That’s what happened with Jonah. God was not through with this repentant prophet. Our God is a God of second chances. “The Lord came to Jonah a second time.” God gives Jonah a second chance to make a first impression.

Notice what God does NOT do. God does NOT compromise with Jonah. He doesn’t say, “Uh, hey, Jonah. Uh…look, I’m really sorry about that Moby Dick incident; and I REALLY hate to put you out, but I was wondering if you could maybe go try to talk some sense into those knucklehead Ninevites?”

NO! God tells Jonah the same thing he told him at the beginning. “Go to that great city, Nineveh, and tell them what I want you to say.” God does not compromise His Word to convenience us.

Too often, we will fully embrace the parts of the Bible we agree with politically, morally, socially. But if we have a differing opinion from the Bible about how we can live our lives, then we will expect God to compromise…to be OK with that. Oh, we don’t SAY that God approves of our actions and attitudes; we just convince ourselves that—on balance—all the other things we believe and all the other good things we do outweigh any disobedience to Scripture we may have. Friends, God does NOT wink at our sin! A holy God does NOT compromise and stoop down to our level!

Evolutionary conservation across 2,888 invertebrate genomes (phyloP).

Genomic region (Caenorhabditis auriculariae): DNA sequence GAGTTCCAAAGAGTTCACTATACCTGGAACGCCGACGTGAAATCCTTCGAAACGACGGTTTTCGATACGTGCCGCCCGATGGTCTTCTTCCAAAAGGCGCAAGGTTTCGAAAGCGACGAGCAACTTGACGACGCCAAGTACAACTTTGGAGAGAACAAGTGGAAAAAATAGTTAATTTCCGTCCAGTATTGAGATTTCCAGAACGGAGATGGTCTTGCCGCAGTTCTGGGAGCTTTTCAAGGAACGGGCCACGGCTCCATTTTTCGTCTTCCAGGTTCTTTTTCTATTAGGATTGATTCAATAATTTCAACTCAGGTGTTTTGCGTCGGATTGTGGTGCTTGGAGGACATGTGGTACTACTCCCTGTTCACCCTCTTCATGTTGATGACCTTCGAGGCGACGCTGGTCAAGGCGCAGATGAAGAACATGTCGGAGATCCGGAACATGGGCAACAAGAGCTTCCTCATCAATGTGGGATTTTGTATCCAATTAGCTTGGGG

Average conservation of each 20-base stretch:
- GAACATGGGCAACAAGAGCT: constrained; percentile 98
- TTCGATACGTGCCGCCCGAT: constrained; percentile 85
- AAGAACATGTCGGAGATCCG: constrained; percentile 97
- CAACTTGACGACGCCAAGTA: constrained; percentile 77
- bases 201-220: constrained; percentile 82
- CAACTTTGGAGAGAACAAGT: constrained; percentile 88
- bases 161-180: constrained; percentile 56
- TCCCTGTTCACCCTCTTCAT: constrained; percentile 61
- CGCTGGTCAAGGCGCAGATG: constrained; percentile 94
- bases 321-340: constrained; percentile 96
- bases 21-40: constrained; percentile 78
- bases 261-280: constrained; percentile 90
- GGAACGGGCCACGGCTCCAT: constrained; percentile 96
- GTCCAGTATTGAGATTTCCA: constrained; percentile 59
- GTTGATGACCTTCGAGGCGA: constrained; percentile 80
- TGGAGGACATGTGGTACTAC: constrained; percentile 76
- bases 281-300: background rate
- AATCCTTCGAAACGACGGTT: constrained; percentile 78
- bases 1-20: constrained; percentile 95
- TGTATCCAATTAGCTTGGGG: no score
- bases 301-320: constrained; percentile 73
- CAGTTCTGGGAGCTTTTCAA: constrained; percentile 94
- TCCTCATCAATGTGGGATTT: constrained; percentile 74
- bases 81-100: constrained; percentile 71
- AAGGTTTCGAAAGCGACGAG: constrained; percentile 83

God gives us a do-over…but not a “do-as-WE-want-over.” So, Jonah obeys. He goes to Nineveh, walks half-way into the huge city (think NYC) proclaiming, “Forty more days and Nineveh will be overthrown.”

The next statement is crucial…unbelievable, reallyà “The Ninevites believed God.” It’s one thing for a group of wayward Christians to believe God. We should know better anyway. We, of ALL, people should stand ready to believe the Word of God. But for a group of pagan polytheists who believe god can be represented by a piece of wood or metal, the fact that they believed God because a prophet said so, is utterly astounding! It speaks to the POWER of God’s Word, not the persuasiveness of the prophet. It was God at work in their lives when they didn’t even know it…THAT made the difference.

Here’s a major point of the entire book of Jonah, I believe: The Ninevites responded to the Word of God BETTER, in many ways, than the Israelites had done countless times before when the prophets of God would warn Israel of coming judgment due to their apostacy.

Through this little book, God is once again telling the Israelites to HEED THE WORD OF GOD. Come back to Yahweh. Worship ONLY Him. Follow the Law. Act justly to everyone, including the stranger and foreigner among you. Be honest in your dealings with everyone.